Rheology of Suspension
Rheology is fundamentally concerned with the deformation of matter in both the solid and liquid state. Both single-phase materials and multiphase systems are investigated with regard to different parameters such as load and time behavior. Suspension rheology represents a subarea of this field. The flow properties depend on a variety of particulate properties such as shape, size, size distribution and interaction as well as the suspension matrix. In particular, with respect to shear rate dependence, suspensions exhibit extremely diverse flow properties such as apparent wall sliding. Another field of research, less studied for technical reasons, is extensional rheology (single-phase material and multiphase system), which is of great importance especially in plastics processing. At the Chair of Particle Process Engineering a wide range of different measuring systems is available for research in the field of rheology. Currently, the work is concentrated on the characterization of complex colloidal systems (suspensions) as well as extensional rheological investigations of polymer melts. Conclusions are to be drawn from this for the modeling of the various processes.
Current research areas
- Suspension rheology in transparent slit dies via PIV
- Modeling filament extension atomization for stretch rheological production of polymer powders for use in selective laser sintering
The development of new areas of application for selective laser sintering is closely linked to the production of new materials and is currently inhibited by the monoculture of polyamide 12. Filament extension atomization represents a promising manufacturing process for polymer powders of all types. Filament extension is a stretch rheological process in which, due to the physical properties of polymers, filaments are formed that break up into droplets with monodisperse size distribution. The experimental tests are supported by modeling using known tube models.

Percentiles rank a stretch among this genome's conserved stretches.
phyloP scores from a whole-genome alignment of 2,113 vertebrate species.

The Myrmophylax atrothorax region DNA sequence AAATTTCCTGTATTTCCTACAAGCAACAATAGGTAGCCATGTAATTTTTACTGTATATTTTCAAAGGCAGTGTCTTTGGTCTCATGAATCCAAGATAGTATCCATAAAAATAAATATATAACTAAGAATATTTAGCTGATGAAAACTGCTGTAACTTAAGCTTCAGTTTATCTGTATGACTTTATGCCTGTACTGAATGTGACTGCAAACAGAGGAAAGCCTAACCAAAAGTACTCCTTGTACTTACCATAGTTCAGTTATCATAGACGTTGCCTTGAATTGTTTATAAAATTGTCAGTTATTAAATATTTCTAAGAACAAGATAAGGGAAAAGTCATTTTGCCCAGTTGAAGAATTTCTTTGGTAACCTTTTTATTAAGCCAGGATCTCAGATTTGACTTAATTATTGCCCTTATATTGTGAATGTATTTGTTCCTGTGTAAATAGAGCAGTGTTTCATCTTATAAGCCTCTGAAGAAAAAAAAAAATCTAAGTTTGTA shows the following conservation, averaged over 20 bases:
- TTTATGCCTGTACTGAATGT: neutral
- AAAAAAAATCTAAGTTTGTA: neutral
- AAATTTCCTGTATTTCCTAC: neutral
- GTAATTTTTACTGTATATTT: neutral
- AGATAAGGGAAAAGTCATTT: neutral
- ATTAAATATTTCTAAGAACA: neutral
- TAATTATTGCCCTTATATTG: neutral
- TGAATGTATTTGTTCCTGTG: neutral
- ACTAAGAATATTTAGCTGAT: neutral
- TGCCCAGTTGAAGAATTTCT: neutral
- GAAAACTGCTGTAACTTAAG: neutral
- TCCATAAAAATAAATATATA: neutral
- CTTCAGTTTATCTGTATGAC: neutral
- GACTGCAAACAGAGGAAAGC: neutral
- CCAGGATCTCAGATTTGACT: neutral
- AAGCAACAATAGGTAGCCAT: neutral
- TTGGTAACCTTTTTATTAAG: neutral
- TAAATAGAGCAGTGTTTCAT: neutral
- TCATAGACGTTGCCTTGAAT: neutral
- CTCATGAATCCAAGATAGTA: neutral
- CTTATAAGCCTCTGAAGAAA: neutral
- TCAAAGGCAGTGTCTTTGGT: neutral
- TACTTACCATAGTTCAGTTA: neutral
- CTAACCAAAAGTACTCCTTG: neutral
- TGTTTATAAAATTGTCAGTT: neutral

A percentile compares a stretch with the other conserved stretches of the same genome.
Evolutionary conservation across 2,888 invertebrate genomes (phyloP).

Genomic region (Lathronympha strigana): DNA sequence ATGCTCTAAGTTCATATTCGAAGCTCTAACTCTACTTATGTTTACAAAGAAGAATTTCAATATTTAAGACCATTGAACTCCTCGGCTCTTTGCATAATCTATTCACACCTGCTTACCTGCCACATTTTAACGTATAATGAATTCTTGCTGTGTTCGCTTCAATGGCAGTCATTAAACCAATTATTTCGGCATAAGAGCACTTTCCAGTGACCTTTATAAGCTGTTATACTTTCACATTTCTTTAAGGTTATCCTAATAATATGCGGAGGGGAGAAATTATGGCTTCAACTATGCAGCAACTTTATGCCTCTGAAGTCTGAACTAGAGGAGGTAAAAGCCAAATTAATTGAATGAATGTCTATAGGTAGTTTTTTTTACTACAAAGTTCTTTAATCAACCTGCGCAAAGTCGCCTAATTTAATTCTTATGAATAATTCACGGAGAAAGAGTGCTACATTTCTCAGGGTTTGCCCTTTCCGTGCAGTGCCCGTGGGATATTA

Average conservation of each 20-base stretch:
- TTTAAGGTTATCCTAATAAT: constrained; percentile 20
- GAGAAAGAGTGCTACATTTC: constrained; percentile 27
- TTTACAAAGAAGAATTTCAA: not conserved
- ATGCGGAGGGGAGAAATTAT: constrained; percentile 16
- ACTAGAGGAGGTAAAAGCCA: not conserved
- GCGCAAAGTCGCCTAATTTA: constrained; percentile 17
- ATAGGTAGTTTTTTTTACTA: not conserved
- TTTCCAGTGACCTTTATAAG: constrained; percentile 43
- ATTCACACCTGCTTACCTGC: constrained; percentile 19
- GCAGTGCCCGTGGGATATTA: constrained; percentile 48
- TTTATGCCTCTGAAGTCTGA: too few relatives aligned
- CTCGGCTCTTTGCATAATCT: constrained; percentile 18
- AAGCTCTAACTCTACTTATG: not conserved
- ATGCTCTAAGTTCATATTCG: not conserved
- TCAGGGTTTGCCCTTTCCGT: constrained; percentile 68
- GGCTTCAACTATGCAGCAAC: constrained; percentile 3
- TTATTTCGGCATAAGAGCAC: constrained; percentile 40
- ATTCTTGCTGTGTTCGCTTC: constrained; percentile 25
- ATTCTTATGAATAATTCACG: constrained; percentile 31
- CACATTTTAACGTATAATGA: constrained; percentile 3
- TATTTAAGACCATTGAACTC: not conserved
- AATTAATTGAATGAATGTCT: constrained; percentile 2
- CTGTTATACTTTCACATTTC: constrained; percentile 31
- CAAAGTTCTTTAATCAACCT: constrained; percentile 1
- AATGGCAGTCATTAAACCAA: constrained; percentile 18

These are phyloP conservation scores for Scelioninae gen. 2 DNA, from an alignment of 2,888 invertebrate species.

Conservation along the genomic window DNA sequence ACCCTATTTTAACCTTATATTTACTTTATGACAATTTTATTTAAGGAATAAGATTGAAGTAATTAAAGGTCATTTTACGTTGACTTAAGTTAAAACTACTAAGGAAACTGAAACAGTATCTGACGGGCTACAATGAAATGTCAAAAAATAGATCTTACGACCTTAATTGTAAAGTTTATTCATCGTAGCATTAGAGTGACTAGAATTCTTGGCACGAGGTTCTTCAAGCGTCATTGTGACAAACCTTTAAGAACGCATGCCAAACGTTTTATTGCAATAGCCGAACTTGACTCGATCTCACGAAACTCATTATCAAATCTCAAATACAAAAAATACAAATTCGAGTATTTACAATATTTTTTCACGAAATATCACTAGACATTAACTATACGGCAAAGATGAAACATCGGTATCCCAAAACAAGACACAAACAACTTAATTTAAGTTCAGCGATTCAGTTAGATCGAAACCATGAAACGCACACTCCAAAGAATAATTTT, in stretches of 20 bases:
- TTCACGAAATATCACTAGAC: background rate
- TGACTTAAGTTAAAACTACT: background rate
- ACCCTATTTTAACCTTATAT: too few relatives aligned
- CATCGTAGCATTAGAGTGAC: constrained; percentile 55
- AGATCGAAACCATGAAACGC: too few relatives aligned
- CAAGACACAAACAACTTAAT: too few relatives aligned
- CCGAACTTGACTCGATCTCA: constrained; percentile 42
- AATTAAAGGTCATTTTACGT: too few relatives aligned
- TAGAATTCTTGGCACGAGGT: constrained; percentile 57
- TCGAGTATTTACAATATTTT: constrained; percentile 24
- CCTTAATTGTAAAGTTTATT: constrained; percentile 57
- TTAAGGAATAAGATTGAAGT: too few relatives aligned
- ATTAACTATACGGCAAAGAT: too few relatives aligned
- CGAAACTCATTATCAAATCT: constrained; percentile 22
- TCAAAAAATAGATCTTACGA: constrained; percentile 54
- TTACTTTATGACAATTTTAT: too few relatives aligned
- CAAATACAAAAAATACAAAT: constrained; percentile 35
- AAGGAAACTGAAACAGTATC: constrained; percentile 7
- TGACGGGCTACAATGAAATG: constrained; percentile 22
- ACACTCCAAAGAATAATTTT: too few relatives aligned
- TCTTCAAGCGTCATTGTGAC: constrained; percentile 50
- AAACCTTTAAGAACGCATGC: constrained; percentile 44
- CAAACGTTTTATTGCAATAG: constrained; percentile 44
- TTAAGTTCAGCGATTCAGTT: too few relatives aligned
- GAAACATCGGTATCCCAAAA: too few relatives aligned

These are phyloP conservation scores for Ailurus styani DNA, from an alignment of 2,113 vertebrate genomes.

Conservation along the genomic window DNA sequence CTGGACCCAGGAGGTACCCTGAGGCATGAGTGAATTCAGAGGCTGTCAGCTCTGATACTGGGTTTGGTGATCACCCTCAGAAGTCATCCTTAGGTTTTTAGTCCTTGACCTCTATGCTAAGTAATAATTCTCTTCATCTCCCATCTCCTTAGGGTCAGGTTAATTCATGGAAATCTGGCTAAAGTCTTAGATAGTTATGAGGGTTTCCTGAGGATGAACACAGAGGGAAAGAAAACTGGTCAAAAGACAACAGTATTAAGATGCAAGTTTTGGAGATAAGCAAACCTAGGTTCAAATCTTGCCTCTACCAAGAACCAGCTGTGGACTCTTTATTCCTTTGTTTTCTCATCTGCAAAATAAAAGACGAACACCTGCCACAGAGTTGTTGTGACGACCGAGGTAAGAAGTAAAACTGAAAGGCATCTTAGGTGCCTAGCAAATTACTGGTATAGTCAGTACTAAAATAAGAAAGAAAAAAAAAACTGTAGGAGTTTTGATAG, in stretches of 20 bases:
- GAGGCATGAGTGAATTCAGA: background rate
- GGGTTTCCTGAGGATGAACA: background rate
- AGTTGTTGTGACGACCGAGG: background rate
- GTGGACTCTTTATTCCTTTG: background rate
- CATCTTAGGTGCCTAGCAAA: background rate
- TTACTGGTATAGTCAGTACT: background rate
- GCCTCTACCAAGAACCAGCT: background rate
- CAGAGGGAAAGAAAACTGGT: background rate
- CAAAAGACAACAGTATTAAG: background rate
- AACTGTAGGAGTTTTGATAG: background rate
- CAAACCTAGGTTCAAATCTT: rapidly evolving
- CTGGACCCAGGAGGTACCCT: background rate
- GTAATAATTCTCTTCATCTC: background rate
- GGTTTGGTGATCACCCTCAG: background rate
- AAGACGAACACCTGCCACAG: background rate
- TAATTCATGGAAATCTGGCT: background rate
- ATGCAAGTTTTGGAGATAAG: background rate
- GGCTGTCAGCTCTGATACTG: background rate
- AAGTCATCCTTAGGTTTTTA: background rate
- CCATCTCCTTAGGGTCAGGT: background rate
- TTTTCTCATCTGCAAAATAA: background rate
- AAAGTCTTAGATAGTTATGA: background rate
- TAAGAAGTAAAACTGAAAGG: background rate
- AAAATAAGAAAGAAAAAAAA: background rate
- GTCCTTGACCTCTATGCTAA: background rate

- Development of an adaptive coaxial rheometer for use in the scientific characterization of fresh concrete with particle sizes of up to 5.5 mm
The currently common investigation methods for fresh concrete only allow a relative comparison of different concrete mixtures. Although rheological data are necessary especially today for the development of high-strength concretes, 3D-printable concretes or for simulations of concrete flow, they cannot be accessed by these methods. Therefore, the rheometer developed in this project should enable new possibilities for scientific concrete characterization. In addition to an adaptively designed rheometer surface, the flow field of fresh concrete can further be analyzed by means of Ultrasound Image Velocimetry (UIV).